Ivo Anjo
Ivo Anjo

I love to work on Ruby performance and that's how I ended up at Datadog where I'm building a new production open-source Ruby profiler for the ddtrace gem. I believe in bringing profiling to the masses: profilers should be easy to use and understandable by everyone, and I'm working hard on delivering this vision.

Optimizing Ruby: Building an Always-On Production Profiler

In certain online circles, Ruby has a reputation for """being slow""" (very vigorous air quotes). I don’t think this is true; often applications are slow because they are doing a lot more work than expected or intended. It's easy to write innocent-looking code that is actually using expensive abstractions.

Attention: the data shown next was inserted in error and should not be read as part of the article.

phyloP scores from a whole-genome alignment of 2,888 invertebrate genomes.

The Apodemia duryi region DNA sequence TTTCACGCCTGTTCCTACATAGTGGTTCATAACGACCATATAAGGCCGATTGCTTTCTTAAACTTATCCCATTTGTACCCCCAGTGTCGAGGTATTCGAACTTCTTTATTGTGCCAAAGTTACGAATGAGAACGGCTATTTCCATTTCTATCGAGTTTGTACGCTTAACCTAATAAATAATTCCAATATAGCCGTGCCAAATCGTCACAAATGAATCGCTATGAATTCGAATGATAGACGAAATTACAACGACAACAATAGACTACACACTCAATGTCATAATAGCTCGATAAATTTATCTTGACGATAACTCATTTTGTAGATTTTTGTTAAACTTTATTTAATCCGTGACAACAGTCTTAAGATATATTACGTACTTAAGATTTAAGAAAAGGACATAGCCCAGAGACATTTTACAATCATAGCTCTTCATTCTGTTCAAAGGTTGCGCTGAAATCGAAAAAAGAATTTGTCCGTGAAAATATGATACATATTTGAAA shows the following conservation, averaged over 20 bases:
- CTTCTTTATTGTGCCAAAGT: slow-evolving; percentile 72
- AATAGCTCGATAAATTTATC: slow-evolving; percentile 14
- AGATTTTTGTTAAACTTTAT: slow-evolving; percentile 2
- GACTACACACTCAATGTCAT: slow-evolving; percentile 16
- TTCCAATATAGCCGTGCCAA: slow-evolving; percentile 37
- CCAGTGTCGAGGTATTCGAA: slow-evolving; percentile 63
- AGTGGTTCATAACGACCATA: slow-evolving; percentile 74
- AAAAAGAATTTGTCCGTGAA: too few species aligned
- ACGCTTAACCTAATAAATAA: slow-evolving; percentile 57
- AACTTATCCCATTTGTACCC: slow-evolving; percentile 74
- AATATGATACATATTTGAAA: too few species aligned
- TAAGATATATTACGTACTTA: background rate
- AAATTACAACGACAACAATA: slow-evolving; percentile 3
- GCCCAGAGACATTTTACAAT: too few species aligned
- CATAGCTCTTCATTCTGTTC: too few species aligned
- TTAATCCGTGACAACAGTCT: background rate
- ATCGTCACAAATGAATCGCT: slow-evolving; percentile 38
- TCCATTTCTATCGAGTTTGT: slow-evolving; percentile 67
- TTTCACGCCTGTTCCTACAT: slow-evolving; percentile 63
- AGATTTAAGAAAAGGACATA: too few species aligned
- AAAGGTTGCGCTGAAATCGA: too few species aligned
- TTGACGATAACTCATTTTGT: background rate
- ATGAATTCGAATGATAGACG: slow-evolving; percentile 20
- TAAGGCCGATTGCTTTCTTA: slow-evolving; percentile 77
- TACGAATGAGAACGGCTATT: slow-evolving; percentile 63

The Ruby 3 series has seen amazing advances in performance. What if, in addition to these advances, we don't have to run as much code? Have you heard the saying "The fastest code is the code which does not run"?

This is where a profiler comes in: A profiler lets you see where cpu, time, memory and other resources are being spent, and thus can be used to pinpoint exactly why an application is slow, and it’s doing.

In this talk, I explore how Datadog’s ddtrace open-source profiler works: what’s needed to build a profiler that can be always on, why use sampling, what sources of data the Ruby VM provides, and how you can investigate your Ruby applications with it.